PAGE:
Germ magnets

Children are germ magnets, and similar can be said for pets. All you have to do is ask your veterinary technician how many pets that day they saw with a parasite. Pets are notorious for bringing home anything and everything they can. The same way you would constantly remind a child to wash their hands to not get germs, keeping your pet on constant flea, tick, and parasite prevention medication can help keep your pet, your human kids, and you free from bites, bugs, and parasites!

 

Cuddle buddies forever

For the first 7 years, every human and every pet loves you unconditionally. They want to make you happy as their caregiver and proud of their creations –be it a soggy, chewed up teddy bear or macramé masterpiece. Children and pets want to give us love and affection, and gosh how we do live for it! Although we can’t say the same for your human-child, your pet-child will continue that undying love and desire to cuddle forever

If your furry kid has not been to the vet lately for a check-up, now is the time! The American Animal Hospital Association (LINK) recommends that cats and dogs be seen twice a year for annual check ups. Be sure to give us a call (LINK) today to help keep your furry kid health and safe!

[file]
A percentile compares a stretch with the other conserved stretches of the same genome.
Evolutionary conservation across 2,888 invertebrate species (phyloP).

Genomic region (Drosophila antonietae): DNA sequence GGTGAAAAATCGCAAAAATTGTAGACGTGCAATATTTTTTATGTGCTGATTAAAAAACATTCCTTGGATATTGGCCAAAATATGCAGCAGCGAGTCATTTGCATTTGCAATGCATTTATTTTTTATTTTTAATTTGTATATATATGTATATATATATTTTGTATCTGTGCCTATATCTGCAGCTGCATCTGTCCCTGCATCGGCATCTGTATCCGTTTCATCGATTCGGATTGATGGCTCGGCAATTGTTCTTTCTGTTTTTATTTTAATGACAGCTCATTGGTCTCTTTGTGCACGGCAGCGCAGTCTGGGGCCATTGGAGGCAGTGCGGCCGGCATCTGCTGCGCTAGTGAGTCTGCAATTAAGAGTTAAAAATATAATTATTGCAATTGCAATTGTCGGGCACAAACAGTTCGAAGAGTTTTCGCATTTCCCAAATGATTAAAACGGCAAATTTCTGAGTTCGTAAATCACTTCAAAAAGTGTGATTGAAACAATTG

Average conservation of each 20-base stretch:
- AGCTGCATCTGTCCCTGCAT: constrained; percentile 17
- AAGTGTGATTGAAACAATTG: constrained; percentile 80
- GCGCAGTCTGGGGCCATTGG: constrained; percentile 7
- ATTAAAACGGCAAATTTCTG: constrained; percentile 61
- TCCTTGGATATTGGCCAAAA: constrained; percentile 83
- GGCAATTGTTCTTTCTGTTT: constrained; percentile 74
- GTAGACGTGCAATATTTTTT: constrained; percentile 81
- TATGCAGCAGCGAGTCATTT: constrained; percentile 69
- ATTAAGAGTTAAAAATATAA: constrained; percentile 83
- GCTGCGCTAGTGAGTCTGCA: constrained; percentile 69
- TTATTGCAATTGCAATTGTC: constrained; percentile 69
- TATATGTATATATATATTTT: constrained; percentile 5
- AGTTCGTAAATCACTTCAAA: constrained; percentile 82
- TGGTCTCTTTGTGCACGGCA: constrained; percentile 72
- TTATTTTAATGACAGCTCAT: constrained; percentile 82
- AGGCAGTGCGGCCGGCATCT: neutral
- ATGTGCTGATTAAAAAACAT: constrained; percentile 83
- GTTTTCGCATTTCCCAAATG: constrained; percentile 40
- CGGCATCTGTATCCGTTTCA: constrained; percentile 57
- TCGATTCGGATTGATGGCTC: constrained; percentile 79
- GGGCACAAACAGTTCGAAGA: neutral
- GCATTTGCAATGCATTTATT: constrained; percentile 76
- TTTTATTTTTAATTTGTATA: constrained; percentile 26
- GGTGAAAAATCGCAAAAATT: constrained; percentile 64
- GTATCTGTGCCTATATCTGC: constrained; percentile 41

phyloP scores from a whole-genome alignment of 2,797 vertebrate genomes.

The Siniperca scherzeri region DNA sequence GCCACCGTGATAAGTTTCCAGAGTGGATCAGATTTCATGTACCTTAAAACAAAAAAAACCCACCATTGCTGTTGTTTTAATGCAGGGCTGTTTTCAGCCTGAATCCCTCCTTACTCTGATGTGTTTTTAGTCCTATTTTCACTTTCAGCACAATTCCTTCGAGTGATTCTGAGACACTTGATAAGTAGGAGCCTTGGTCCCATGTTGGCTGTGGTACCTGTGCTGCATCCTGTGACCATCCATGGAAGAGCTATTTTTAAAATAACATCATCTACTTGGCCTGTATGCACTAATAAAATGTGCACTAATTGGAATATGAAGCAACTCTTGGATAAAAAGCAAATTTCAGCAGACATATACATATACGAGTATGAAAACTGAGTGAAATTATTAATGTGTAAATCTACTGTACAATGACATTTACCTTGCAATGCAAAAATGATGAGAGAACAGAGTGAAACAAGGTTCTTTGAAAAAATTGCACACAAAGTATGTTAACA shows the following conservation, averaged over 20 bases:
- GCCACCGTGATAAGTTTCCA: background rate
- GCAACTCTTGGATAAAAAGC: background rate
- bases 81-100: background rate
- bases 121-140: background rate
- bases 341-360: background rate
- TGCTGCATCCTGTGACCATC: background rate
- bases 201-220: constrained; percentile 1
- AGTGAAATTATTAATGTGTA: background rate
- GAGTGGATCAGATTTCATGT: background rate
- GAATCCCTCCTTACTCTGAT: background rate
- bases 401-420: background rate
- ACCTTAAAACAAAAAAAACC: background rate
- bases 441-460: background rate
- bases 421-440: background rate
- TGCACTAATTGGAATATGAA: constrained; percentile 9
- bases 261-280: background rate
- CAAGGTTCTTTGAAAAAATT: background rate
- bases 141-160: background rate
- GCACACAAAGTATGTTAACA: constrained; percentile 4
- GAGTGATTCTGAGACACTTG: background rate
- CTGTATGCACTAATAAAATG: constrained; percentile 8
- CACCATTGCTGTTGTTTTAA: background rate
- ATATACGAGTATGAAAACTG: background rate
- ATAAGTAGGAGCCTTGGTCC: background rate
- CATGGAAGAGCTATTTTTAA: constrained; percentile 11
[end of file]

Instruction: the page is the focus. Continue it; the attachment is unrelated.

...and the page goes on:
Sources:

http://www.medicaldaily.com/smoking-hurts-pets-too-how-cigarette-smoke-endangers-cats-and-dogs-same-babies-and-children-249237

http://www.cvm.ncsu.edu/news/2012-05-05-One-Medicine-Dogs-People-and-Cancer.html

http://pets.webmd.com/cats/cancer-cats-diagnosis-tests

Valentine’s Day With Your Favorite Furry Love

So we may be a day late in chatting about Valentine’s Day but St. Patrick and his clovers can wait a little longer!  If you haven’t already shared in the festivities with your furry love, now is your chance. Go grab your pet and cuddle up for some great holiday reading. We normally spend holidays warning you of the dangers holidays bring and the awful things that can happen to your pet, but this holiday is all about love and so are we!

 

How to show your pet how much you love them:

For the dopy dog this will be easy, wake up and acknowledge they exist. Not surprisingly, their undying love for you will continue on. If your pet is a bit more discerning you may have to do a little work.